In a collaboration between VCU’s College of Engineering and School of Medicine, researchers are testing novel imaging methods to assess a patient’s risk of life-threatening dissection of the aorta.
John Wilson, M.D., Ph.D., an assistant professor in the Department of Biomedical Engineering and at VCU Pauley Heart Center, and Uyen Truong, M.D., an associate professor in the Department of Pediatrics, Division of Cardiology, have teamed up to see how novel imaging techniques may give physicians more information to identify an individual patient’s risk for an aortic dissection, a condition in which a tear can weaken and possibly rupture the aorta (the large artery that moves blood from the heart to the body).
Wilson researches non-invasive MRI approaches to quantify aortic wall strain, which is “a measure of deformation of how the aorta changes in shape as the blood goes through it. We use that information to give us new data that might help clinicians make decisions on how to best diagnose and potentially treat aortic diseases like aneurysms and dissections,” he said.
In their joint study of patients from early childhood through adulthood, which is supported by a VCU Presidential Research Quest Fund (PeRQ) grant, they are focusing on patients with Marfan syndrome or hypertension (high blood pressure). Marfan syndrome is an inherited disorder in which connective tissue, such as that in the aortic wall, can be weakened. Hypertension is also a risk factor for aortic dissections.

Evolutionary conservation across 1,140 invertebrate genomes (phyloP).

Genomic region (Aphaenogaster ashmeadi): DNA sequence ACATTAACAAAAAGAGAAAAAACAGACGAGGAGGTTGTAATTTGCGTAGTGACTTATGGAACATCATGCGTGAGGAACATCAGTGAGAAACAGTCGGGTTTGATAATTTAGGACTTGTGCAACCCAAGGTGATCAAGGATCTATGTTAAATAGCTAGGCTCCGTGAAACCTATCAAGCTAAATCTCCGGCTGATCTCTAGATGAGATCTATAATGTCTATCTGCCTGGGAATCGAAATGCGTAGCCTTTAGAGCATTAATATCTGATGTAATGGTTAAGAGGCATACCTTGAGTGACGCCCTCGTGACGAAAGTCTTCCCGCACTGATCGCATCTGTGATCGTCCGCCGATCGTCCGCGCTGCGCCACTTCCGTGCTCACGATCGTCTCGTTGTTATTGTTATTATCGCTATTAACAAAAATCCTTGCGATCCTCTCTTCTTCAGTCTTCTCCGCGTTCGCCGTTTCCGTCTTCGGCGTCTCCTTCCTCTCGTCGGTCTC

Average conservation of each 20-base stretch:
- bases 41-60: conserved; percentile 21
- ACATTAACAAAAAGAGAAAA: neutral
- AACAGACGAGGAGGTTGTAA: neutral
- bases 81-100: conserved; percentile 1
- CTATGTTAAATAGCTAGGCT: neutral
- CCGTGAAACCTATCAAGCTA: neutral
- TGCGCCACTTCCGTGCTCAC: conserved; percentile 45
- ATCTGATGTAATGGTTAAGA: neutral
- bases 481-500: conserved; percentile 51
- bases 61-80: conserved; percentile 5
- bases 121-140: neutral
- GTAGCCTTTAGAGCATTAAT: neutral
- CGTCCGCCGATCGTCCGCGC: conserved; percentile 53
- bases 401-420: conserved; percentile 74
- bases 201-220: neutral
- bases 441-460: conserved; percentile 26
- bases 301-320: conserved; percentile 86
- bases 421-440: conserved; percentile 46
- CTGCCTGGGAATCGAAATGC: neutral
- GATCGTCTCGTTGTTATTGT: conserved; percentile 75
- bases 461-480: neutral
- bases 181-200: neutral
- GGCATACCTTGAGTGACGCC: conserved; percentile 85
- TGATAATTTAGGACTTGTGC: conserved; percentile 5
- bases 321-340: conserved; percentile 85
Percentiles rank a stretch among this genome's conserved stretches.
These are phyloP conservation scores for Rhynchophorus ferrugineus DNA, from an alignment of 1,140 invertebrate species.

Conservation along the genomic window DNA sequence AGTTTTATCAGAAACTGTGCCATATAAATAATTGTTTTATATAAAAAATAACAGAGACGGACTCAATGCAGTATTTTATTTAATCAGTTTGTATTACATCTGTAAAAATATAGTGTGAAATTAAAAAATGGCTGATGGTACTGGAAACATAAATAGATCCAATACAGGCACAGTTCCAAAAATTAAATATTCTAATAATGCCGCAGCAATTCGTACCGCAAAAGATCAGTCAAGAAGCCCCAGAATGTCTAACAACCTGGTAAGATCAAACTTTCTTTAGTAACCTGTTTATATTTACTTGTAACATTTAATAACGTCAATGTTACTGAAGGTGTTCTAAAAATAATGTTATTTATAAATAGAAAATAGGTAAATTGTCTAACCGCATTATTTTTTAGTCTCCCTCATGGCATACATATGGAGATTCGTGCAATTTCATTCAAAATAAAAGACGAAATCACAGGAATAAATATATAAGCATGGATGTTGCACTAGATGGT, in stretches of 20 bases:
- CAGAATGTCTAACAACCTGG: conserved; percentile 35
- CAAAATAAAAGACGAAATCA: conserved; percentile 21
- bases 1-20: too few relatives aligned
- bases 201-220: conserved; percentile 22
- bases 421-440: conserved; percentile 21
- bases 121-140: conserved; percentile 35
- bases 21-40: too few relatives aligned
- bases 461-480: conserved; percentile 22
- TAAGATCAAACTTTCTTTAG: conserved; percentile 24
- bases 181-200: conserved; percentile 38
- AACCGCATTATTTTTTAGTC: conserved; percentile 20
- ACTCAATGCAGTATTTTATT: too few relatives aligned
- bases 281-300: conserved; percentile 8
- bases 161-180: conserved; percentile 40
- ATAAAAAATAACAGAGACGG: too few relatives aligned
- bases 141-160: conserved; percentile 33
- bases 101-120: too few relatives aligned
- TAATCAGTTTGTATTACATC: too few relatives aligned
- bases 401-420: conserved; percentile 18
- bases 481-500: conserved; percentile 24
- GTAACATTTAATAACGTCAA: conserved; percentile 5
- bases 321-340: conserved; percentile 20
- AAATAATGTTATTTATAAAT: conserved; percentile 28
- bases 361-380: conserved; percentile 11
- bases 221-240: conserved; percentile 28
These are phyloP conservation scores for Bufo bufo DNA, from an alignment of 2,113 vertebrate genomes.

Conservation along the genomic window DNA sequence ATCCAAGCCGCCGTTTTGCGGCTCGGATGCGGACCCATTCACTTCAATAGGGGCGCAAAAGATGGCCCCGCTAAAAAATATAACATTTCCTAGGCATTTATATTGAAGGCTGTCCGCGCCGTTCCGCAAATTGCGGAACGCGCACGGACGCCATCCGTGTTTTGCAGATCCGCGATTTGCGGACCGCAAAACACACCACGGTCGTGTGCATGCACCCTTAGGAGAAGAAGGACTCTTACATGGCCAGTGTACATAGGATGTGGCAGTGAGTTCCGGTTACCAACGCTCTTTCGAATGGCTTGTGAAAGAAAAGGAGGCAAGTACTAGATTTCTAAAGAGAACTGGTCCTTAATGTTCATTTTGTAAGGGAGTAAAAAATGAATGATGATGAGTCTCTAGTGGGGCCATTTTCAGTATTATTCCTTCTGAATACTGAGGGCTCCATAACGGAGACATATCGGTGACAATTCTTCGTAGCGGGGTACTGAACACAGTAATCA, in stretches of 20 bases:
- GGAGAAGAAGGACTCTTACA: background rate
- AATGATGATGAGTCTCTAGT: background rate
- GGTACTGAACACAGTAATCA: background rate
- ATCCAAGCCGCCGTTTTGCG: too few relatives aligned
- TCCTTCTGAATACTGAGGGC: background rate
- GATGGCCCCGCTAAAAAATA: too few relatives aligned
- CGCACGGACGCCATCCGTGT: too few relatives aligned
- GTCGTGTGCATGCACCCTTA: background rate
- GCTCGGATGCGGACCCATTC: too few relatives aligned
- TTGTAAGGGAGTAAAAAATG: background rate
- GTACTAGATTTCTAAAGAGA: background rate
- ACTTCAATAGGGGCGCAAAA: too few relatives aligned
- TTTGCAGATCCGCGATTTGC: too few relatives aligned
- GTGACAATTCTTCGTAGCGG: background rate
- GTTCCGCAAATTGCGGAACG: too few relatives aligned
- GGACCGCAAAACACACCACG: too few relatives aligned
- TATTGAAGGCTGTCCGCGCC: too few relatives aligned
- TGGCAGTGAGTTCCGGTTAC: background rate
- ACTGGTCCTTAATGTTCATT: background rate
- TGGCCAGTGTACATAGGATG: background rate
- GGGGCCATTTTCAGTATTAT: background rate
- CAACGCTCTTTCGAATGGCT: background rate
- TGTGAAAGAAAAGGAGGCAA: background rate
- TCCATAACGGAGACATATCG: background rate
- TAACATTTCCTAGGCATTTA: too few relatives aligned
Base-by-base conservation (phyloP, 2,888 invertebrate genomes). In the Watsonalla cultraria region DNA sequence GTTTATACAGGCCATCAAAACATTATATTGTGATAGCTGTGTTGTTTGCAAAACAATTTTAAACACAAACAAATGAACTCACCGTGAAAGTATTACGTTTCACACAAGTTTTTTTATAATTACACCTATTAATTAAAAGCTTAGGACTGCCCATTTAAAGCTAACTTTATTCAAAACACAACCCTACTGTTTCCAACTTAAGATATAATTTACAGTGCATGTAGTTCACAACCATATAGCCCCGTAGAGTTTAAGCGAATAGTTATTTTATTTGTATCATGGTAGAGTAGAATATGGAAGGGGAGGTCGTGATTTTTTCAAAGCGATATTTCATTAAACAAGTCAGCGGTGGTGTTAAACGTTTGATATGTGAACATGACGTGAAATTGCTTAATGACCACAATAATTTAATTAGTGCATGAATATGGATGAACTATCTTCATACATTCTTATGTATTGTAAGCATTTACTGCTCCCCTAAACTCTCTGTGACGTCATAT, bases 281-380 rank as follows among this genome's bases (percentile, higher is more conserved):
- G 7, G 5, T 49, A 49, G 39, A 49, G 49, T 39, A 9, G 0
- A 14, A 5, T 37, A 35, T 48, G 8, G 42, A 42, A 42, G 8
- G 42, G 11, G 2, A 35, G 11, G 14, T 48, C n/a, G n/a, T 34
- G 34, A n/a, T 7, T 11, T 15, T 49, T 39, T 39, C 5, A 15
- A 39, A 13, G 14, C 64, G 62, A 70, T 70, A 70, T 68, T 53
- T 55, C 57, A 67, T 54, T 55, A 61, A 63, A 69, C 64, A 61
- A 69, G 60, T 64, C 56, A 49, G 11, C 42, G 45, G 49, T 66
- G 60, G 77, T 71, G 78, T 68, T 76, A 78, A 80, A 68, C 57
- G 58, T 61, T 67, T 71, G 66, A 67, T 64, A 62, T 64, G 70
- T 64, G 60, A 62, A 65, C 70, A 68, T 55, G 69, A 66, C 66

Truong said, “One of the biggest concerns with Marfan patients is aortic rupture or tears in the wall. We’re trying to determine factors that can identify — early on — patients with increased risk of dissections and tears in the aortic wall.”
Wilson is applying an MRI technique that was developed for imaging in the heart to the aorta. By running a scan and considering the function of the aorta even if the structure appears normal, he said, clinicians could be made aware of “subtle signs that you can’t see without using these special techniques. By giving them more specific data for a person based on the imaging studies and the mechanical analysis we do, perhaps we can give new information that could predict dissections before they occur.”
That kind of data can help guide clinical decisions, Truong said. “In patients in whom we see abnormal early changes, should you start implementing medications, for example, sooner rather than later, or different classes of medications to mediate aortic dilation?”
For pediatric patients, she said, “There’s so much room to improve the lives of these children. The approach that we’re doing is non-invasive, so it doesn’t expose the children to any kind of radiation or danger. But it provides an incredible amount of information.”